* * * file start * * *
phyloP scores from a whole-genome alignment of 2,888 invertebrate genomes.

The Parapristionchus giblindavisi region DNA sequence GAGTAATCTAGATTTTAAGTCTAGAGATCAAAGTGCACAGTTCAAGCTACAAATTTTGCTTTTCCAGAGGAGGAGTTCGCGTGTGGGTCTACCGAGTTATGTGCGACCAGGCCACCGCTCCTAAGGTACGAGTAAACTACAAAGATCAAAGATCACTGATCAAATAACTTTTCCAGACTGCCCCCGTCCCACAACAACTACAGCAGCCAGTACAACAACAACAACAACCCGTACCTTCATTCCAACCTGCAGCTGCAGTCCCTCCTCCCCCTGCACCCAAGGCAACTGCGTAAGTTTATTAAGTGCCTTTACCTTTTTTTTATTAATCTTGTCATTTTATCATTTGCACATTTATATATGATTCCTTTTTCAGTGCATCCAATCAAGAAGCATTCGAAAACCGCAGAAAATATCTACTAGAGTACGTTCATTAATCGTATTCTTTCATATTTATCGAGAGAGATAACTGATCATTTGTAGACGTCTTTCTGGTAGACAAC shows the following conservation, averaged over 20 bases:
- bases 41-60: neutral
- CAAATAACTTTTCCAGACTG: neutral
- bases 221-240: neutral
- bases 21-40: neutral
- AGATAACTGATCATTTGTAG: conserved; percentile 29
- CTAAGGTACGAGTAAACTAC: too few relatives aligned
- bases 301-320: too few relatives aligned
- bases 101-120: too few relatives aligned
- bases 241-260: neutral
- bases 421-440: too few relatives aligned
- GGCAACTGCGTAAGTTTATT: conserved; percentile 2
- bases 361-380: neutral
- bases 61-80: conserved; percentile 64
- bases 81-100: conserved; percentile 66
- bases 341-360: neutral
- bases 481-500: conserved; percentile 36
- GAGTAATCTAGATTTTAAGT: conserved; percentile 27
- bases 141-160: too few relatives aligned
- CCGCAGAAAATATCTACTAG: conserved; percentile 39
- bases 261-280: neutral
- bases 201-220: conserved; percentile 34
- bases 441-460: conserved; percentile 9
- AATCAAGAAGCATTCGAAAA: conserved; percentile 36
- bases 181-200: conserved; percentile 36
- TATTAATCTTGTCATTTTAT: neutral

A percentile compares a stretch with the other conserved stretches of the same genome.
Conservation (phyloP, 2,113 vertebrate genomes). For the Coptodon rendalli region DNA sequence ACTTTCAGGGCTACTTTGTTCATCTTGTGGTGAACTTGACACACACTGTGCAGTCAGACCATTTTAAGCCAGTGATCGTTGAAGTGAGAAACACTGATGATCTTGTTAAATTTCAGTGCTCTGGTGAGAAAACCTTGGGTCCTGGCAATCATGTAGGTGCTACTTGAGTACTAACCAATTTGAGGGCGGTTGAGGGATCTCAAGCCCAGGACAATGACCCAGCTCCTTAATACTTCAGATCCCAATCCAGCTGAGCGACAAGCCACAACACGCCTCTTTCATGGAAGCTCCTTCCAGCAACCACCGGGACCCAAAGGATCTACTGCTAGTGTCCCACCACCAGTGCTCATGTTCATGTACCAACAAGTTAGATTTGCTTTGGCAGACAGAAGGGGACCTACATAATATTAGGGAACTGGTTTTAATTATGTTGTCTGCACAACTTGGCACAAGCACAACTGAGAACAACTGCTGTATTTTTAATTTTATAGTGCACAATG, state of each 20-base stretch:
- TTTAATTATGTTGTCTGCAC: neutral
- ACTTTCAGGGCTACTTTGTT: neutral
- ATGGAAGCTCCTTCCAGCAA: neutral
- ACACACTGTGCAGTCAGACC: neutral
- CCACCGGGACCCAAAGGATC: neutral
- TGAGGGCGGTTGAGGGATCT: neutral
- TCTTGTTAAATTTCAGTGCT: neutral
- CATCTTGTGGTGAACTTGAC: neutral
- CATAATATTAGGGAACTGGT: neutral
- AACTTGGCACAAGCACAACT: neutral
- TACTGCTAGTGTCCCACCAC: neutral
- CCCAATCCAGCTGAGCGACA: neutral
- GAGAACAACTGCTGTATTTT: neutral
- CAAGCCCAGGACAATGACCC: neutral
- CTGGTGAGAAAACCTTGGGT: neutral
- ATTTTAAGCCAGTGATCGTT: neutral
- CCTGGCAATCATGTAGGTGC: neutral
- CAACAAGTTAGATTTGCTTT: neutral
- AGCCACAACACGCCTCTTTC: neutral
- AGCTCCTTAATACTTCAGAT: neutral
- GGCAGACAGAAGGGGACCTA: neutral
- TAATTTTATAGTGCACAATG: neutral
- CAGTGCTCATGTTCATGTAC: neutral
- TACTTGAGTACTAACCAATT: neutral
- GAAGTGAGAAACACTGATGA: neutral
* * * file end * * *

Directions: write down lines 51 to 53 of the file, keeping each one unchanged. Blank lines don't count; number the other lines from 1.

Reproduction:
- TAATTTTATAGTGCACAATG: neutral
- CAGTGCTCATGTTCATGTAC: neutral
- TACTTGAGTACTAACCAATT: neutral